Pagan River osprey that fell from nest reunited with mate

Published 4:23 pm Tuesday, April 16, 2024

Thomas and Suzan Askew spent a weekend listening to the sound of “Ozzy” pining for “Sharon,” only to hear his frequent chirping go unanswered.

They’re the names the Askews have given to two ospreys occupying a nest visible from the couple’s dock overlooking the east bank of the Pagan River. According to the Chesapeake Conservancy, ospreys mate for life and return to the same spot year after year despite spending the winter apart.

Tim Curtis of the Virginia Beach-based Tidewater Wildlife Rescue reunited the pair on April 15 after finding the female a day earlier flat on her back on the ground, wings extended, and struggling to breathe. The all-volunteer organization provides medical care to orphaned and injured animals across Southeastern Virginia.

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“Finding this bird was absolutely a miracle,” Curtis said. “She probably would have died in a couple days.”

Terri Cuthriell, a volunteer who monitors several osprey nests in Smithfield, had alerted the Tidewater Wildlife Rescue while making her rounds through town on April 13, when she saw the female frantically trying to dislodge what appeared to be a scrap of weed mat or lawnmower bag from her wing and foot. Curtis however, was a 2½-hour drive away at the time attending the Osprey Festival in Colonial Beach on Virginia’s Northern Neck. By 8 a.m. the next day, the female was nowhere to be found.

Finding qualified people available to respond at any hour of the day at a moment’s notice is a frequent challenge for the organization, Curtis said. But as fate would have it, Curtis received a second alert that weekend, again sending him to Isle of Wight County on Sunday – this time for an injured heron on the James River.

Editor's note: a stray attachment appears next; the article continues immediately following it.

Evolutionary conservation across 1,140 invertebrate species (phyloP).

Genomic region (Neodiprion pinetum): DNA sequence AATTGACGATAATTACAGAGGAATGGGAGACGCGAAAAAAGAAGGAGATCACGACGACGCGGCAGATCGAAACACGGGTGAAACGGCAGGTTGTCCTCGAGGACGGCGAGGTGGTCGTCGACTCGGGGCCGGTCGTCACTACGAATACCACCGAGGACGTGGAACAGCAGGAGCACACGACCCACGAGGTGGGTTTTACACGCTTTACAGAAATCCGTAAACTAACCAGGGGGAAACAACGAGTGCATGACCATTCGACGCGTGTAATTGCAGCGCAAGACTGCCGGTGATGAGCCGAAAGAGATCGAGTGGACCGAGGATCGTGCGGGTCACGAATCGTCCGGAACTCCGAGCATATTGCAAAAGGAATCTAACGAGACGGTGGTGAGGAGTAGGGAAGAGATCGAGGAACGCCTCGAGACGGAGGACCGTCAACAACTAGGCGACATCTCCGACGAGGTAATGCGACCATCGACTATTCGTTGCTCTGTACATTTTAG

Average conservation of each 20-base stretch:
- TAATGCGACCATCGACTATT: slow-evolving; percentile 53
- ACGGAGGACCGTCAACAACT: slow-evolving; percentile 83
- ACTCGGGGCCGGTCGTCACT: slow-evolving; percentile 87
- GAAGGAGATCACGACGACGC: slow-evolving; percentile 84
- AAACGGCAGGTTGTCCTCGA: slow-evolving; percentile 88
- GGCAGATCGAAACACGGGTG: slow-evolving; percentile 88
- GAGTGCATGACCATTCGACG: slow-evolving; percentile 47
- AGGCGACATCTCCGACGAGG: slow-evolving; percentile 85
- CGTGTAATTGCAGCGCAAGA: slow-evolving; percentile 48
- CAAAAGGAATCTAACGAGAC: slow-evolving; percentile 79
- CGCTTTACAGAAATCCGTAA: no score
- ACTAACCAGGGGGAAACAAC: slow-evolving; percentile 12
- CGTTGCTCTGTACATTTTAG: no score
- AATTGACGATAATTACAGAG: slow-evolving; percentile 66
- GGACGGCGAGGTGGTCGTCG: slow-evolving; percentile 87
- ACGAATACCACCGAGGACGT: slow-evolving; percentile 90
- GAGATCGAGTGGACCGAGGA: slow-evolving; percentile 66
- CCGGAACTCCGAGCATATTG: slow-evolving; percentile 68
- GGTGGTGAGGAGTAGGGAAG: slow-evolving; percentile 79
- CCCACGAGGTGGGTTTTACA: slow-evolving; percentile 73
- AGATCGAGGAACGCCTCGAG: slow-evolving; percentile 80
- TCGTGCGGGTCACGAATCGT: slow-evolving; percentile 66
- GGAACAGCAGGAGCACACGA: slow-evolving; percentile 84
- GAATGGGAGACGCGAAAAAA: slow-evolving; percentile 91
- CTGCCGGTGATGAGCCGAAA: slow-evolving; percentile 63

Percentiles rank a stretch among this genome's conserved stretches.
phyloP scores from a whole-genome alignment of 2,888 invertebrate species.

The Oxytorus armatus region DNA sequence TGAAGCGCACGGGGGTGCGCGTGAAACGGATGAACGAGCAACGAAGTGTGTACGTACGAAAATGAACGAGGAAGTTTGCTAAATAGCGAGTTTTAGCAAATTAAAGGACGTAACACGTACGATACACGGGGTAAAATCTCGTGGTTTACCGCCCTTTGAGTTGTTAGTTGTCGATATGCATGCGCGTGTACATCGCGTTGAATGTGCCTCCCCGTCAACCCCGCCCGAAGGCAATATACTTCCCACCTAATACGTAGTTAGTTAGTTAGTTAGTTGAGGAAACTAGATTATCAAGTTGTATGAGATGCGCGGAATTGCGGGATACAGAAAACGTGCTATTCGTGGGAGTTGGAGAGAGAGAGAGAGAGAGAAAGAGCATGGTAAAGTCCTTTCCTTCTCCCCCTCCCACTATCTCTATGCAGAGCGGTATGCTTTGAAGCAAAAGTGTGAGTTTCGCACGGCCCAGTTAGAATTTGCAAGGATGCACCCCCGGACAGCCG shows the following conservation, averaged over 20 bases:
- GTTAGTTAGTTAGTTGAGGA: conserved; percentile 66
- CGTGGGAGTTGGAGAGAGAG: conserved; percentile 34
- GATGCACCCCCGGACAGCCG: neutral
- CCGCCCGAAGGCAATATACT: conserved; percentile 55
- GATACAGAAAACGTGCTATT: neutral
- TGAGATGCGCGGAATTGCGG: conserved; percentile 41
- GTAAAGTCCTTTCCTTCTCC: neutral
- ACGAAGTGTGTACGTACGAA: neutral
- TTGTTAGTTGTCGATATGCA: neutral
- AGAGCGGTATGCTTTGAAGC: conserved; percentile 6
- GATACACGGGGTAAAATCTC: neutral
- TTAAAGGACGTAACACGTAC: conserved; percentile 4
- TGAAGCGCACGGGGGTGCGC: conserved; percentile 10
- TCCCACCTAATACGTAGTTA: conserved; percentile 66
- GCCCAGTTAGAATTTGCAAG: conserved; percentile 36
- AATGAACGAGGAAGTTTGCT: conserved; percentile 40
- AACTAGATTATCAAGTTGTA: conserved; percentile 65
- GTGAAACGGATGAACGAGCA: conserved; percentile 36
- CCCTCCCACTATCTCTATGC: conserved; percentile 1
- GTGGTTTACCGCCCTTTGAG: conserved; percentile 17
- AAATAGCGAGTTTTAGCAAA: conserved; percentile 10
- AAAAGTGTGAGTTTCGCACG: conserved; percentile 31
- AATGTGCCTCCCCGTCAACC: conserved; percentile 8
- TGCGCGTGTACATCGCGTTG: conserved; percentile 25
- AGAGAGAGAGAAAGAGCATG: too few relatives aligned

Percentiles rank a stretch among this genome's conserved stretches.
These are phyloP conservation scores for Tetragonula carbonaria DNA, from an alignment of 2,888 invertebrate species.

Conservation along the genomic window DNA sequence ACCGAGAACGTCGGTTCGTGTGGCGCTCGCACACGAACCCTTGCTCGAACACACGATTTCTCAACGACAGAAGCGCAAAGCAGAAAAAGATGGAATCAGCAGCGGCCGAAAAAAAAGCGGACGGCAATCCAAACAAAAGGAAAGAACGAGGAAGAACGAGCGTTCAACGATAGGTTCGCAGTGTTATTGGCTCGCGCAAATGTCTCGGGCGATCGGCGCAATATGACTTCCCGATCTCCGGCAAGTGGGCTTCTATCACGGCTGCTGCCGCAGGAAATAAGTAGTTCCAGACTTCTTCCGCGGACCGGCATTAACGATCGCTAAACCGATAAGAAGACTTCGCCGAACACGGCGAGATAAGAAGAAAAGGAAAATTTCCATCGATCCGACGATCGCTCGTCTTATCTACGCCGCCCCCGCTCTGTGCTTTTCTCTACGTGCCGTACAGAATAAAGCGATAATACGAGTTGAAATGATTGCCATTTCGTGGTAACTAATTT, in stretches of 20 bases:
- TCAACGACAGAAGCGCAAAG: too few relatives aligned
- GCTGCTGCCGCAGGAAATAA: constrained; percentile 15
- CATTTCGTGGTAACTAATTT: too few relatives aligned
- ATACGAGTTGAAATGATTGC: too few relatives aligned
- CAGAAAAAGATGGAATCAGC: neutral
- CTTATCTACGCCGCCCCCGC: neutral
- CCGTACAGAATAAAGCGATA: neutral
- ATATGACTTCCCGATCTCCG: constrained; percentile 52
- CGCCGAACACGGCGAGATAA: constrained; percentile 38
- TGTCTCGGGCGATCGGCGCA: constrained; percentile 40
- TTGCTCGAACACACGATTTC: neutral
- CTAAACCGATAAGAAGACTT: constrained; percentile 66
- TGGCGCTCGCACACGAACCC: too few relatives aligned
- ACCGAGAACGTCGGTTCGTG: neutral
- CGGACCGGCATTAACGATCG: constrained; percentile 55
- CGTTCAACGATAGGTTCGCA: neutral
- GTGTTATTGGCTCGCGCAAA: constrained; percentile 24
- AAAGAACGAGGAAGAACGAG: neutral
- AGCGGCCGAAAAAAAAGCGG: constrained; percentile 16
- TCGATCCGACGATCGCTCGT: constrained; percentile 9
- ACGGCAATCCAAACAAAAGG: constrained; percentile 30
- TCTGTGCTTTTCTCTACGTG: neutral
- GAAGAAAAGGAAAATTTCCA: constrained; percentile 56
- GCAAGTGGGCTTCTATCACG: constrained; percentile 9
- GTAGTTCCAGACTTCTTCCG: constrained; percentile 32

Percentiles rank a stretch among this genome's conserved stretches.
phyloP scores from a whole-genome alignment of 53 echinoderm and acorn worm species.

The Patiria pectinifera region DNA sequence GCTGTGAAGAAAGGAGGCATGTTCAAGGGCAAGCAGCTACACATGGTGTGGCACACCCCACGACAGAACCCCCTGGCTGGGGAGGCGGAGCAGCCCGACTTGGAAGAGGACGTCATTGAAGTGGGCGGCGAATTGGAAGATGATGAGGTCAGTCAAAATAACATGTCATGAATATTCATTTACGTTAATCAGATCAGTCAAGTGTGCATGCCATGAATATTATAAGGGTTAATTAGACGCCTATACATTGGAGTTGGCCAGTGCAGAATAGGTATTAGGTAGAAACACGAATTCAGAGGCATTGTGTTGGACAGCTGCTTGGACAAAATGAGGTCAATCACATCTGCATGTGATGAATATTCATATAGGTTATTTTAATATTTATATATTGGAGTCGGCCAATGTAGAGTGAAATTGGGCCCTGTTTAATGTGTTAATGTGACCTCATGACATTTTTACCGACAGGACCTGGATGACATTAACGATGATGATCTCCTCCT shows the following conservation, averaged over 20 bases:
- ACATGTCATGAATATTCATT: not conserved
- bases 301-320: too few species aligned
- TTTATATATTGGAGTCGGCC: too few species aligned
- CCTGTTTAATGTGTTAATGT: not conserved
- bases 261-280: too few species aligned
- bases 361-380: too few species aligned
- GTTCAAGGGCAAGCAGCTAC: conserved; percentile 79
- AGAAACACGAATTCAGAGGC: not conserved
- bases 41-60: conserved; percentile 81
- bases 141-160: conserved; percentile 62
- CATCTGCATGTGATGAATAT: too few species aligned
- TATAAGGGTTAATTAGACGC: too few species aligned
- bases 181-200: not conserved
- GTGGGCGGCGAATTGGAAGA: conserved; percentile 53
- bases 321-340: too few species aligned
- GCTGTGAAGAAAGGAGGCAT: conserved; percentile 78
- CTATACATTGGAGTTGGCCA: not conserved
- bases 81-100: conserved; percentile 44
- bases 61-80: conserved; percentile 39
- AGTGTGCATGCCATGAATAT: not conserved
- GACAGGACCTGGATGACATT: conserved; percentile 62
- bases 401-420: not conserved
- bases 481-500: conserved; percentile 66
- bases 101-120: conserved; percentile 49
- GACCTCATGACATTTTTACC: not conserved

Homeowners Ross and Robbie Younger, who’d called about the heron, were able to retrieve the bird using Curtis’ net and Ross’ parasailing wetsuit.

Already in the area, Curtis decided to drive by the osprey nest. He made contact with the Askews, who told him they hadn’t been the ones who’d called, and was about to report back that he didn’t see the osprey when, after turning onto a dead-end street, he found her.

“I thought she was choking,” Curtis said. “Her head was swinging like a pendulum.”

But once he cut the fabric from her wing and foot and put her in a crate, she surprised him by immediately standing up.

“Raptors cannot be upside down or laid flat because their diaphragm can collapse and choke them,” Curtis said. “Birds are designed to stand straight up; they’re not designed to lay down on their backs like humans.”

Curtis couldn’t tell how long the osprey had been lying on the ground when he found her, nor what had caused her to fall. It had been a particularly windy day when Cuthriell observed the bird struggling with the fabric scrap, which she recalled had acted like a sail in the breeze and was blowing the bird around involuntarily.

The osprey could have been attempting to add the fabric to her nest when she became entangled, Cuthriell speculated.

“These birds, if you drive around town, there’s plastic bags in their nests; for some reason they’re attracted to this stuff.”

The Tidewater Wildlife Rescue ultimately determined the osprey to be uninjured. The heron, however, has a damaged wing that will need to heal before the bird can be released.

Curtis, who performs state motor vehicle inspections by day, has been a volunteer with the organization for three years.

Curtis said he’s always been interested in birds, particularly raptors.

“I’m a big red-tailed hawk fan,” he said. “They’re just fascinating animals.”

He’s made the three-hour drive to Waynesboro multiple times to take birds to the Wildlife Center of Virginia, a nonprofit animal hospital whose staff, in 2023, returned a bald eagle to the wild in neighboring Surry County that had been found severely injured seven months earlier in Smithfield.

Volunteers like Curtis go through a training program to learn how to safely handle raptors, and even then can still make mistakes. He has a scar from a red-tailed hawk to prove it.

“When you get a raptor, the first thing you need to take control of is the feet, not the beak; it’s the feet that are the weapon,” Curtis said.

A bald eagle’s talons, for example, can apply up to 500 pounds per square inch in pressure.

“Each breed of bird has, like, a different personality,” Curtis said.

Some birds in long-term rehabilitation can even “remember who you are,” he said.

But for “Sharon,” there was no doubt when Curtis released her on the Askews’ dock where she belonged. She flew right back to “Ozzy” and her nest.